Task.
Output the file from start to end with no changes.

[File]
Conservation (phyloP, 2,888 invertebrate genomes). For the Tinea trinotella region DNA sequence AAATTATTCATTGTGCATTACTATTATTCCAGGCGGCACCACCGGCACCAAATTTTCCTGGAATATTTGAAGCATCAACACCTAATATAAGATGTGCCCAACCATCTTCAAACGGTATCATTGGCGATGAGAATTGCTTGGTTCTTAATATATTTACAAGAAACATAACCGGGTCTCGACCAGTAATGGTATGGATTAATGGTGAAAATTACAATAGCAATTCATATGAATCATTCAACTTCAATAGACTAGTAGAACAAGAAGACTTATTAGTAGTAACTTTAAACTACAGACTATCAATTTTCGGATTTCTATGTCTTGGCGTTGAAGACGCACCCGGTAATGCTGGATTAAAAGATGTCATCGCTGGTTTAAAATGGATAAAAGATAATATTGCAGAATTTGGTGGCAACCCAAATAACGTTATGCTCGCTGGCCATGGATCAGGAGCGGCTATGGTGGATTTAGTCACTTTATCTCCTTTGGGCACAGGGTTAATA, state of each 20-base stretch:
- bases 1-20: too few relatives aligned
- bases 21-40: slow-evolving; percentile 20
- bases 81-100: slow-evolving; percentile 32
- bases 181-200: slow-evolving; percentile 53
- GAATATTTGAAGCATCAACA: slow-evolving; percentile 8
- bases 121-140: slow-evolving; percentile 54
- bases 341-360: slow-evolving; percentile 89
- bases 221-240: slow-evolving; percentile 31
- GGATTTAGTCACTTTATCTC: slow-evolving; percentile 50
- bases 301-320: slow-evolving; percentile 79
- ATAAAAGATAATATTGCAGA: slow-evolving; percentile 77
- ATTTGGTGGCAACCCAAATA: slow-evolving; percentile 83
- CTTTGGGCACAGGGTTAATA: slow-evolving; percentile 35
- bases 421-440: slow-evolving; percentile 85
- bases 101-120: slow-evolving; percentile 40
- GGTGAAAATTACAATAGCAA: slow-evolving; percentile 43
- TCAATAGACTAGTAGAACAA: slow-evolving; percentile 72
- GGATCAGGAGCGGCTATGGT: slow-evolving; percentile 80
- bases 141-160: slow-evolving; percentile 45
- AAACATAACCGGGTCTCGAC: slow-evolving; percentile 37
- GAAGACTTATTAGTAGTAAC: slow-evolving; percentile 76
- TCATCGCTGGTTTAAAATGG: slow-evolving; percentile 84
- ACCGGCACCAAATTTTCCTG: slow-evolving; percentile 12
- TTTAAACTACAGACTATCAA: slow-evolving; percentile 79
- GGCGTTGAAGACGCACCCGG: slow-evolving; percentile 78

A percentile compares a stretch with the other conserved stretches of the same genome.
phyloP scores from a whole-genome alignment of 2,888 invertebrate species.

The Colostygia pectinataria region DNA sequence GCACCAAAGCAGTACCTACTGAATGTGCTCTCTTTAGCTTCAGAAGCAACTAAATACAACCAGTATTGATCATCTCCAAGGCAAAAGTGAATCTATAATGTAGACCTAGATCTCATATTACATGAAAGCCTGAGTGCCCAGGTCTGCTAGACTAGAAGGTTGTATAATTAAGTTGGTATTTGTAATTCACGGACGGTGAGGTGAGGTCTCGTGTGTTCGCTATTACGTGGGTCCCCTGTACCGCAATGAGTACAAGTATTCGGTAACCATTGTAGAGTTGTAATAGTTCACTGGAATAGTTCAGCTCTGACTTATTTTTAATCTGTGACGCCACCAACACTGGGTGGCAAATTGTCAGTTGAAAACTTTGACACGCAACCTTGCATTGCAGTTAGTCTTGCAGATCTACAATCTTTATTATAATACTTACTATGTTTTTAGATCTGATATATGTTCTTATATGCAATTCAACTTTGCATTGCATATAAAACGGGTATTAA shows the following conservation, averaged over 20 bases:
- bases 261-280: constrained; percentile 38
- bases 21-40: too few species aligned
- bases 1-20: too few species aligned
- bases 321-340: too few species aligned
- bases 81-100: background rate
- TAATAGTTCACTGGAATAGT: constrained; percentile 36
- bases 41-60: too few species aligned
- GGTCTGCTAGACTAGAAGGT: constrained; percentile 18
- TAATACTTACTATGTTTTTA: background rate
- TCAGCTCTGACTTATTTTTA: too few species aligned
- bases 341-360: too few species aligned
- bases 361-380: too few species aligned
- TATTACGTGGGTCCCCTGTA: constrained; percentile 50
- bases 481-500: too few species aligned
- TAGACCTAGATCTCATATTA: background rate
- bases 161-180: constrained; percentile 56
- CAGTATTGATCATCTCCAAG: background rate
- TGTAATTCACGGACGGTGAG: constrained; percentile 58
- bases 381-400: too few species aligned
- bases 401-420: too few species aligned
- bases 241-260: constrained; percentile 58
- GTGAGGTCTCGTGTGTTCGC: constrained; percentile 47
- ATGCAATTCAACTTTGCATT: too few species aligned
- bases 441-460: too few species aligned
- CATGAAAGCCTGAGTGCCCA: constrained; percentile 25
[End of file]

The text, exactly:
Conservation (phyloP, 2,888 invertebrate genomes). For the Tinea trinotella region DNA sequence AAATTATTCATTGTGCATTACTATTATTCCAGGCGGCACCACCGGCACCAAATTTTCCTGGAATATTTGAAGCATCAACACCTAATATAAGATGTGCCCAACCATCTTCAAACGGTATCATTGGCGATGAGAATTGCTTGGTTCTTAATATATTTACAAGAAACATAACCGGGTCTCGACCAGTAATGGTATGGATTAATGGTGAAAATTACAATAGCAATTCATATGAATCATTCAACTTCAATAGACTAGTAGAACAAGAAGACTTATTAGTAGTAACTTTAAACTACAGACTATCAATTTTCGGATTTCTATGTCTTGGCGTTGAAGACGCACCCGGTAATGCTGGATTAAAAGATGTCATCGCTGGTTTAAAATGGATAAAAGATAATATTGCAGAATTTGGTGGCAACCCAAATAACGTTATGCTCGCTGGCCATGGATCAGGAGCGGCTATGGTGGATTTAGTCACTTTATCTCCTTTGGGCACAGGGTTAATA, state of each 20-base stretch:
- bases 1-20: too few relatives aligned
- bases 21-40: slow-evolving; percentile 20
- bases 81-100: slow-evolving; percentile 32
- bases 181-200: slow-evolving; percentile 53
- GAATATTTGAAGCATCAACA: slow-evolving; percentile 8
- bases 121-140: slow-evolving; percentile 54
- bases 341-360: slow-evolving; percentile 89
- bases 221-240: slow-evolving; percentile 31
- GGATTTAGTCACTTTATCTC: slow-evolving; percentile 50
- bases 301-320: slow-evolving; percentile 79
- ATAAAAGATAATATTGCAGA: slow-evolving; percentile 77
- ATTTGGTGGCAACCCAAATA: slow-evolving; percentile 83
- CTTTGGGCACAGGGTTAATA: slow-evolving; percentile 35
- bases 421-440: slow-evolving; percentile 85
- bases 101-120: slow-evolving; percentile 40
- GGTGAAAATTACAATAGCAA: slow-evolving; percentile 43
- TCAATAGACTAGTAGAACAA: slow-evolving; percentile 72
- GGATCAGGAGCGGCTATGGT: slow-evolving; percentile 80
- bases 141-160: slow-evolving; percentile 45
- AAACATAACCGGGTCTCGAC: slow-evolving; percentile 37
- GAAGACTTATTAGTAGTAAC: slow-evolving; percentile 76
- TCATCGCTGGTTTAAAATGG: slow-evolving; percentile 84
- ACCGGCACCAAATTTTCCTG: slow-evolving; percentile 12
- TTTAAACTACAGACTATCAA: slow-evolving; percentile 79
- GGCGTTGAAGACGCACCCGG: slow-evolving; percentile 78

A percentile compares a stretch with the other conserved stretches of the same genome.
phyloP scores from a whole-genome alignment of 2,888 invertebrate species.

The Colostygia pectinataria region DNA sequence GCACCAAAGCAGTACCTACTGAATGTGCTCTCTTTAGCTTCAGAAGCAACTAAATACAACCAGTATTGATCATCTCCAAGGCAAAAGTGAATCTATAATGTAGACCTAGATCTCATATTACATGAAAGCCTGAGTGCCCAGGTCTGCTAGACTAGAAGGTTGTATAATTAAGTTGGTATTTGTAATTCACGGACGGTGAGGTGAGGTCTCGTGTGTTCGCTATTACGTGGGTCCCCTGTACCGCAATGAGTACAAGTATTCGGTAACCATTGTAGAGTTGTAATAGTTCACTGGAATAGTTCAGCTCTGACTTATTTTTAATCTGTGACGCCACCAACACTGGGTGGCAAATTGTCAGTTGAAAACTTTGACACGCAACCTTGCATTGCAGTTAGTCTTGCAGATCTACAATCTTTATTATAATACTTACTATGTTTTTAGATCTGATATATGTTCTTATATGCAATTCAACTTTGCATTGCATATAAAACGGGTATTAA shows the following conservation, averaged over 20 bases:
- bases 261-280: constrained; percentile 38
- bases 21-40: too few species aligned
- bases 1-20: too few species aligned
- bases 321-340: too few species aligned
- bases 81-100: background rate
- TAATAGTTCACTGGAATAGT: constrained; percentile 36
- bases 41-60: too few species aligned
- GGTCTGCTAGACTAGAAGGT: constrained; percentile 18
- TAATACTTACTATGTTTTTA: background rate
- TCAGCTCTGACTTATTTTTA: too few species aligned
- bases 341-360: too few species aligned
- bases 361-380: too few species aligned
- TATTACGTGGGTCCCCTGTA: constrained; percentile 50
- bases 481-500: too few species aligned
- TAGACCTAGATCTCATATTA: background rate
- bases 161-180: constrained; percentile 56
- CAGTATTGATCATCTCCAAG: background rate
- TGTAATTCACGGACGGTGAG: constrained; percentile 58
- bases 381-400: too few species aligned
- bases 401-420: too few species aligned
- bases 241-260: constrained; percentile 58
- GTGAGGTCTCGTGTGTTCGC: constrained; percentile 47
- ATGCAATTCAACTTTGCATT: too few species aligned
- bases 441-460: too few species aligned
- CATGAAAGCCTGAGTGCCCA: constrained; percentile 25